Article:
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RULER   :  Archive   :  2012   :  UK Schools Apr 2012


School CP - April 2012

Corpun file 23953 (web only, not in print version of The Guardian), London, 4 April 2012

Pupil behaviour worse since abolition of caning, warn teachers

Corporal punishment should not be reintroduced but ministers have failed to suggest a deterrent as effective, conference hears

By Jessica Shepherd
Education correspondent

School canes being made during the last century. Corporal punishment was outlawed in schools in 1987. Photograph: Hulton Getty/Getty Images [Note by C.F.: According to the picture agency, this is worker Mrs Edith Hook testing canes at a factory in Hayward's Heath, Sussex, on 28 June 1965.]

Children's behaviour has grown considerably worse since the abolition of corporal punishment 25 years ago, teachers have warned.

Successive governments have failed to introduce an effective way to deal with misbehaviour since striking pupils with a cane or slipper was outlawed in 1987, the annual conference of the Association of Teachers and Lecturers (ATL) heard.

Teachers said detentions fail to deter pupils, while exclusions and suspensions are only handed out in the most serious cases because inspectors take a dim view of schools that regularly exclude children.

"The forms of discipline currently available to teachers for dealing with inappropriate behaviour remain totally inadequate," Julian Perfect, a London teacher told the conference.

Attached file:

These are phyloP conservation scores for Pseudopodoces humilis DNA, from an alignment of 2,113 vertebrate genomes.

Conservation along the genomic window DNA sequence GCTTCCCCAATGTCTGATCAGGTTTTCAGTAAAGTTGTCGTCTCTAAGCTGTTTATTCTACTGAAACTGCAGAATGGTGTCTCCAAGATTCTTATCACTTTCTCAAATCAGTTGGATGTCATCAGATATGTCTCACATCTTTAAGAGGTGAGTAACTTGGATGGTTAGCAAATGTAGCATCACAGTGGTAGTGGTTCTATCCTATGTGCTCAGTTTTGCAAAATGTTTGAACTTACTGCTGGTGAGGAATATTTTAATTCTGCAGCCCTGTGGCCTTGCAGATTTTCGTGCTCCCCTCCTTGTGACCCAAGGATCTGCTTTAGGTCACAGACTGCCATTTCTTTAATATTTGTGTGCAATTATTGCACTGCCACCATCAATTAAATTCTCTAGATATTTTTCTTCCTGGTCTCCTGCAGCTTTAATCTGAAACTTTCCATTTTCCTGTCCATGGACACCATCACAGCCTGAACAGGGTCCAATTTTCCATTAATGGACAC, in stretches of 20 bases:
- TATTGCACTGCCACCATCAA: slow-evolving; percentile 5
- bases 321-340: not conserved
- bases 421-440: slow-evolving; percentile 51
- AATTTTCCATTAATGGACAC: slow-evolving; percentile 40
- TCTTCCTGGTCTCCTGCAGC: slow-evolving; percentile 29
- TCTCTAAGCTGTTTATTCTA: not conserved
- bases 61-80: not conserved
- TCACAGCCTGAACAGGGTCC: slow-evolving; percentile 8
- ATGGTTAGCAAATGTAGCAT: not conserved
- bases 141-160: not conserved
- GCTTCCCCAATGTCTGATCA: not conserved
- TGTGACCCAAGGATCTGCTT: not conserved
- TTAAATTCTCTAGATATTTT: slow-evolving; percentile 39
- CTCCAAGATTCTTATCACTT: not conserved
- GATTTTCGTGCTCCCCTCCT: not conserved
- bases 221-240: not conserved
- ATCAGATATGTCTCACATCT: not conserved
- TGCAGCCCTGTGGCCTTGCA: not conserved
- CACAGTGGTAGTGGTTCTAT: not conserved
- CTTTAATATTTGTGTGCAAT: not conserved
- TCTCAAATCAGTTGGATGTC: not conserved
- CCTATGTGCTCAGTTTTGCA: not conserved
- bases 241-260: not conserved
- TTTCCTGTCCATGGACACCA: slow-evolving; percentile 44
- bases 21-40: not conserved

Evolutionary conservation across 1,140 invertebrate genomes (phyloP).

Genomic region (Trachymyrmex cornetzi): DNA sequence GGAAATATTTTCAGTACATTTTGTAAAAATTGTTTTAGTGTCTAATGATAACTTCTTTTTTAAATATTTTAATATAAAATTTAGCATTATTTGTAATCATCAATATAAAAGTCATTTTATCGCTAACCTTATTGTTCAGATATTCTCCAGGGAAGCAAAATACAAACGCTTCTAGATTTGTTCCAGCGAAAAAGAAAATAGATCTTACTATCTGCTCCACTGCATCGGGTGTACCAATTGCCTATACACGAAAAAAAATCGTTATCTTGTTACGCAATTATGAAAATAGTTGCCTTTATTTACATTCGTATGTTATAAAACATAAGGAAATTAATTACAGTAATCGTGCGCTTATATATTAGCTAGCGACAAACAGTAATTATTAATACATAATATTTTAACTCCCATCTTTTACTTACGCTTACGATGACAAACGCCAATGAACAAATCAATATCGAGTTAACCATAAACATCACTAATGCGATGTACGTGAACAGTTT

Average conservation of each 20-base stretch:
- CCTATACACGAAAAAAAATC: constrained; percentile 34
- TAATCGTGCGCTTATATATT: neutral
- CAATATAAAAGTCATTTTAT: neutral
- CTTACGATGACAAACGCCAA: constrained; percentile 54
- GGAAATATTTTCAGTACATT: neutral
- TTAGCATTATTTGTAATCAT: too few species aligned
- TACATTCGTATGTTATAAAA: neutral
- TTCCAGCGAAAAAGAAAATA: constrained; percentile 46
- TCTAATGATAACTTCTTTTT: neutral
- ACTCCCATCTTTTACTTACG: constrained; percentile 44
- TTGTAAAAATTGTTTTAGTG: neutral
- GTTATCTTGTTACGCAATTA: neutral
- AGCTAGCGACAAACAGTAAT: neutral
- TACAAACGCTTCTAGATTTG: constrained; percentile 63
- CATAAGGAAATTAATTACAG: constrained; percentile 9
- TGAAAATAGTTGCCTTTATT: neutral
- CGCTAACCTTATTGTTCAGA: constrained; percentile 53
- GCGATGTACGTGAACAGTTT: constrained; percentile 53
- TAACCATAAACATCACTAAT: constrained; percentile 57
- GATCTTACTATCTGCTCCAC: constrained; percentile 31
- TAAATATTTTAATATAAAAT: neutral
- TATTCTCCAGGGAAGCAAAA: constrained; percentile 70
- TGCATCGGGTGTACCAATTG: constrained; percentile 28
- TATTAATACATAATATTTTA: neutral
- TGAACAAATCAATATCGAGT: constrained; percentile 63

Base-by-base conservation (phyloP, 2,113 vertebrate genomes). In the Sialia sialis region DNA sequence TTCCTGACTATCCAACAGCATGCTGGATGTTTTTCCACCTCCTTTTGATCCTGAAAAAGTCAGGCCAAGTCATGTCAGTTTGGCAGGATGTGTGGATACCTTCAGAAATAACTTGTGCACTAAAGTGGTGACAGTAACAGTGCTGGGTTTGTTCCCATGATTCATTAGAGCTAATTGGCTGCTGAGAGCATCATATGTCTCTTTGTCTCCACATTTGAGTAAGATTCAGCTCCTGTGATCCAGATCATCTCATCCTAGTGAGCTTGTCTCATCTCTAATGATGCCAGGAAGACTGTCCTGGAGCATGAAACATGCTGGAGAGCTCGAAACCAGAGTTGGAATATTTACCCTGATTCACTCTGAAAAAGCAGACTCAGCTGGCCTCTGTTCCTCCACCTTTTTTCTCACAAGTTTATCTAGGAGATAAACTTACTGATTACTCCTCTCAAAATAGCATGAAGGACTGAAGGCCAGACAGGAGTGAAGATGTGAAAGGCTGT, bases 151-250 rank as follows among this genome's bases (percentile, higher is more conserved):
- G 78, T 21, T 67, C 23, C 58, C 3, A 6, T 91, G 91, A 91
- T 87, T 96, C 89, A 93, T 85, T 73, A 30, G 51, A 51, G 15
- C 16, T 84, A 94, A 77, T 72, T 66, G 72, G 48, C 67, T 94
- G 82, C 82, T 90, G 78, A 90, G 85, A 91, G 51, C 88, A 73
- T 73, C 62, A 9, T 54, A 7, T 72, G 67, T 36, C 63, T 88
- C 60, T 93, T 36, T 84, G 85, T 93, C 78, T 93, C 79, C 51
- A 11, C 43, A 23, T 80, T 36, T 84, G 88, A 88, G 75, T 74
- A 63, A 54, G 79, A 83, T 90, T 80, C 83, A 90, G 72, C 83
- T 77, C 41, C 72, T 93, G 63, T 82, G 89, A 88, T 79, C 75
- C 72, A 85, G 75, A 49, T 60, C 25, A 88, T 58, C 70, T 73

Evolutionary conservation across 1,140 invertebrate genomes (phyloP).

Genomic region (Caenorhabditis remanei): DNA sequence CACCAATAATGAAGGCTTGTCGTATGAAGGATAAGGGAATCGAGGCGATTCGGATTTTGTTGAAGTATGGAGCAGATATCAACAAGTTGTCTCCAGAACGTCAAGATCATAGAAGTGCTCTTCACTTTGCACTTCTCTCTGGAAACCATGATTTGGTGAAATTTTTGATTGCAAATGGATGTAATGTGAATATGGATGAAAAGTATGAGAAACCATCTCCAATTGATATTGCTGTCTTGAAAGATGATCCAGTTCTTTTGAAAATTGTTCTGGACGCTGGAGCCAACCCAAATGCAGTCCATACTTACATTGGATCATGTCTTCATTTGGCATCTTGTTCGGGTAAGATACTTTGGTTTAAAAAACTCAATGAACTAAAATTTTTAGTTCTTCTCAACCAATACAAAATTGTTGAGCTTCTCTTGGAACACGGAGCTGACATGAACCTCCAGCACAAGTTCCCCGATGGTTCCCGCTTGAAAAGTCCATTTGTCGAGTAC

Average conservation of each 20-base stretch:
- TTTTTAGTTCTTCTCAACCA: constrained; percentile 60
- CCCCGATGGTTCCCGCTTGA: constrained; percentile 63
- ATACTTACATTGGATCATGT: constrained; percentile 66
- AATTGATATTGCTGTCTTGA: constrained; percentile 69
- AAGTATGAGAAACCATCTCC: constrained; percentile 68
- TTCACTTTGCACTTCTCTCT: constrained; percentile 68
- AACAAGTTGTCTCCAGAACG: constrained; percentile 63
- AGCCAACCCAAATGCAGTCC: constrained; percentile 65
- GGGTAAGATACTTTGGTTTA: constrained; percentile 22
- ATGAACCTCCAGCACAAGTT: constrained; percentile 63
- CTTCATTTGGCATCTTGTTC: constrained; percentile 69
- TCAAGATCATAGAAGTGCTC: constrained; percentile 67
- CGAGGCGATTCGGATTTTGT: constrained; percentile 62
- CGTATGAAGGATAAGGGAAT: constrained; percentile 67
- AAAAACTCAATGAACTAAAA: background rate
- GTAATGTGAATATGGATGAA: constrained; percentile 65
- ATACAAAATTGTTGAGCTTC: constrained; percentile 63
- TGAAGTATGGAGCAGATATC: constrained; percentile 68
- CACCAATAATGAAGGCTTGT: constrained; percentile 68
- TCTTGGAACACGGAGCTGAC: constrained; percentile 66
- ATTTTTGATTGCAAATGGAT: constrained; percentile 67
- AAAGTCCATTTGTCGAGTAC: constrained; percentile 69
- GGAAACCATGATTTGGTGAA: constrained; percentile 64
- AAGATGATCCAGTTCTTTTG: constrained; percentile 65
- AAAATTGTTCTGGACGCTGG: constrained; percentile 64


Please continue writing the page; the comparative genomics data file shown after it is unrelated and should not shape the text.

Perfect said while he did not support the reintroduction of corporal punishment, it was worth noting there had been "no attempt to introduce any new method of sanction into schools -- that has the same effect as a deterrent for inappropriate behaviour as corporal punishment had."

Children's behaviour has deteriorated further over the past few years, he said.

"Persistent, low-level rudeness and disruption seems to have become a fact of life in education today and no longer raises eyebrows or seems to merit special attention," Perfect said, quoting a secondary school teacher who did not want to be named.

Ministers -- past and present -- have failed to suggest "any novel methods for disciplining pupils" that give teachers "meaningful authority", Perfect said.

The Education Act 2011 gives teachers the right to search pupils for banned items, such as mobile phones. The law also removed a requirement to give parents a day's notice if their child was handed a detention.

Click to enlarge